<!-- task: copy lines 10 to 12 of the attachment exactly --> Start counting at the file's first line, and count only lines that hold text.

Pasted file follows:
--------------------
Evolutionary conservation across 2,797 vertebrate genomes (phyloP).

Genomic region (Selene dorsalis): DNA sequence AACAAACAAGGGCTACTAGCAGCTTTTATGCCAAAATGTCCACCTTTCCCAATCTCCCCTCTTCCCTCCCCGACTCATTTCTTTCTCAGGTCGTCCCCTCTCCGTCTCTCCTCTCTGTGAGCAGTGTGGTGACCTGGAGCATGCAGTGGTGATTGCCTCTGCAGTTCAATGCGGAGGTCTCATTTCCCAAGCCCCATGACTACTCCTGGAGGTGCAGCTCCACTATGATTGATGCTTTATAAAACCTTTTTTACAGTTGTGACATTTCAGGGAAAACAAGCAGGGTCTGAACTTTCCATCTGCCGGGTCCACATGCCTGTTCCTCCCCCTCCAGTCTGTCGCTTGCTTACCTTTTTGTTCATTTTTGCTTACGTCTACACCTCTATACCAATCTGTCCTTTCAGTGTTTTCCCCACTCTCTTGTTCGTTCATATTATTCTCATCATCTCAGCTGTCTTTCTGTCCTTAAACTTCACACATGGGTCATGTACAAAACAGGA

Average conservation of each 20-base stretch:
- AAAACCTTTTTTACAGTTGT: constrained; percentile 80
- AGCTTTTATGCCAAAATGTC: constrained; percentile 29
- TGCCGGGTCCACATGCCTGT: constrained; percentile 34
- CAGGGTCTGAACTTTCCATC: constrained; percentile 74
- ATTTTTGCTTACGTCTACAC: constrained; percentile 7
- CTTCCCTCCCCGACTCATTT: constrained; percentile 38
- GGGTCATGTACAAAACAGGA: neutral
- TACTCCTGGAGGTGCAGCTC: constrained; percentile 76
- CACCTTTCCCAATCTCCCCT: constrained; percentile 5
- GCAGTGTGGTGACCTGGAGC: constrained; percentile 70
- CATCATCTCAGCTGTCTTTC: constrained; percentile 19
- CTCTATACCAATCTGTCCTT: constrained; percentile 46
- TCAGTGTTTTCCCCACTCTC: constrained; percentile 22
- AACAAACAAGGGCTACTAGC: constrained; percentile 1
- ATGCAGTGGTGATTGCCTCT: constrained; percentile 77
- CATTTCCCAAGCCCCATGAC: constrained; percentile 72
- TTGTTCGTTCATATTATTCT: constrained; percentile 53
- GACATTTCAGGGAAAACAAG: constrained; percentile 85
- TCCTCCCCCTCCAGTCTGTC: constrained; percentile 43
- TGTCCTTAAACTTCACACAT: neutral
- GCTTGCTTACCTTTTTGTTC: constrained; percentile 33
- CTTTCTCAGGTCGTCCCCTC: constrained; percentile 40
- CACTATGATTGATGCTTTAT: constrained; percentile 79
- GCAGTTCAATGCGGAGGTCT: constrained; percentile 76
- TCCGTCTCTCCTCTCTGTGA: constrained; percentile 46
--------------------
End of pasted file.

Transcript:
- GGGTCATGTACAAAACAGGA: neutral
- TACTCCTGGAGGTGCAGCTC: constrained; percentile 76
- CACCTTTCCCAATCTCCCCT: constrained; percentile 5